Apple offers a range of wristbands for its Apple Watch, but the company is also supporting third-party bands: Yesterday, Apple launched a Made for Apple Watch program, which will allow third-party band makers to create Apple Certified accessories for the wrist worn device.

Unfortunately, Apple is restricting what it wants you to be able to do with those bands. Among other things, there’s no support for bands that let you recharging the watch’s battery.

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The world of Apple is excruciatingly restrictive. Even the best of accessory and electronics makers are at the will of the tech giant because they must follow the company’s compatibility standards.

If an accessory for an Apple product product doesn’t have a “Made for Apple” or “Made for iOS” logo on it there’s no guarantee it will continue to work in the future (particularly when it comes to accessories for charging or syncing).

Long before Apple Watch was even available for preorder, an accessory maker was promising it could create a band with a charging mechanism built in.

ReserveStrap has determined that a six-pin diagnostic port on Apple Watch (something that isn’t supposed to be used by the consumer) can be used for charging and plans to create a band that will connect to that port.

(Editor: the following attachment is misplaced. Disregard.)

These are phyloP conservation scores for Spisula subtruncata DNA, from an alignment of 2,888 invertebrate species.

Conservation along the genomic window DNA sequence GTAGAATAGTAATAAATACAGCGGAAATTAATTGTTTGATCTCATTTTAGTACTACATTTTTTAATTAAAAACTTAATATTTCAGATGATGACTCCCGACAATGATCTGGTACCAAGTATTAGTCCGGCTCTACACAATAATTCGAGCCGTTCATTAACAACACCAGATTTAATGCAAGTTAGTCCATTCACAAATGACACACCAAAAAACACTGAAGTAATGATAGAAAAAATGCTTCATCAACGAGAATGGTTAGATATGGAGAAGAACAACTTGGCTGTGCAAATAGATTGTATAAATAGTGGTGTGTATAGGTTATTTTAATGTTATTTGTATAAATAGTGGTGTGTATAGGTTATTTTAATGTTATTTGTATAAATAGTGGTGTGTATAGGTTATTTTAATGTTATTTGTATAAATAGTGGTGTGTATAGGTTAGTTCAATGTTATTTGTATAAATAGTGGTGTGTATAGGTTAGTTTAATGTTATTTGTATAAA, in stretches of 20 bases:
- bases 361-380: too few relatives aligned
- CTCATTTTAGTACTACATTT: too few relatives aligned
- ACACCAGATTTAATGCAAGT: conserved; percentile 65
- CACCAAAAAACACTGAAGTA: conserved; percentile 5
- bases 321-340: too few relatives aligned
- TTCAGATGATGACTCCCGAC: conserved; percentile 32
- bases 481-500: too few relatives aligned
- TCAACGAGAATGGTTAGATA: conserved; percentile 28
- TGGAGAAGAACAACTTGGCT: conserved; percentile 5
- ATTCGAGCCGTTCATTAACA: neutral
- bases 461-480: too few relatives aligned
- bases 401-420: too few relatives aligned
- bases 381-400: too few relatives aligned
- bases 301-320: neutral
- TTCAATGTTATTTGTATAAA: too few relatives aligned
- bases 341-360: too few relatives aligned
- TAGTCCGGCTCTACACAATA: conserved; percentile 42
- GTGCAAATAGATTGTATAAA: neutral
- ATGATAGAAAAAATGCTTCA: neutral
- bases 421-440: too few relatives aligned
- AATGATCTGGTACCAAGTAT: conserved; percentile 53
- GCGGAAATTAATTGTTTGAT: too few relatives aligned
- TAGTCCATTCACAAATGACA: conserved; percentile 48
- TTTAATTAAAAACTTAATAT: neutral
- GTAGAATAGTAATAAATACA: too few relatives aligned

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But, Apple won’t certify it. As first reported by 9to5Mac, under article 2.1 of the Band Design Guidelines, Apple states, “Bands must not integrate magnetic chargers.”

It doesn’t meant that ReserveStrap, and other innovative accessory making companies, won’t be able to make charging bands for Apple Watch. It just means that, if you use a non-Apple Certified charging band and something were to go wrong with your Apple Watch battery, it won’t be covered under warranty anymore.

Aside from a wider variety of designs, a battery extender is the only other reason to purchase a third-party band. Just like having a case with an external battery for a smartphone, a chargeable band would be hugely beneficial. Unfortunately for now, you will have to risk voiding the warranty if you want one for Apple Watch.

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One reply on “Apple Watch third-party wrist strap guidelines: no charging allowed”

  1. On one hand I can understand they don’t want mass-produced Chinese batteries of shady quality near their diagnostic port. It could fry the circuit or the Chinese could embed a microcontroller to pull data over the diagnostic port to the strap and do it’s thing with it.
    On the other hand the only weapon against such tings is allowing them and controlling the phenomenon as they usually do. Let them make it, but use a strict quality control. Banning it altogether? The Chinese will make it anyways and now there won’t be any quality alternative.
    Point is, there is an obvious demand for these battery-straps, and Apple should accept it if it wants control over it. The Apple Watch was not perfect at launch date as a first generation product, boo-hoo. Grow up, Apple and let people help fix it for you!

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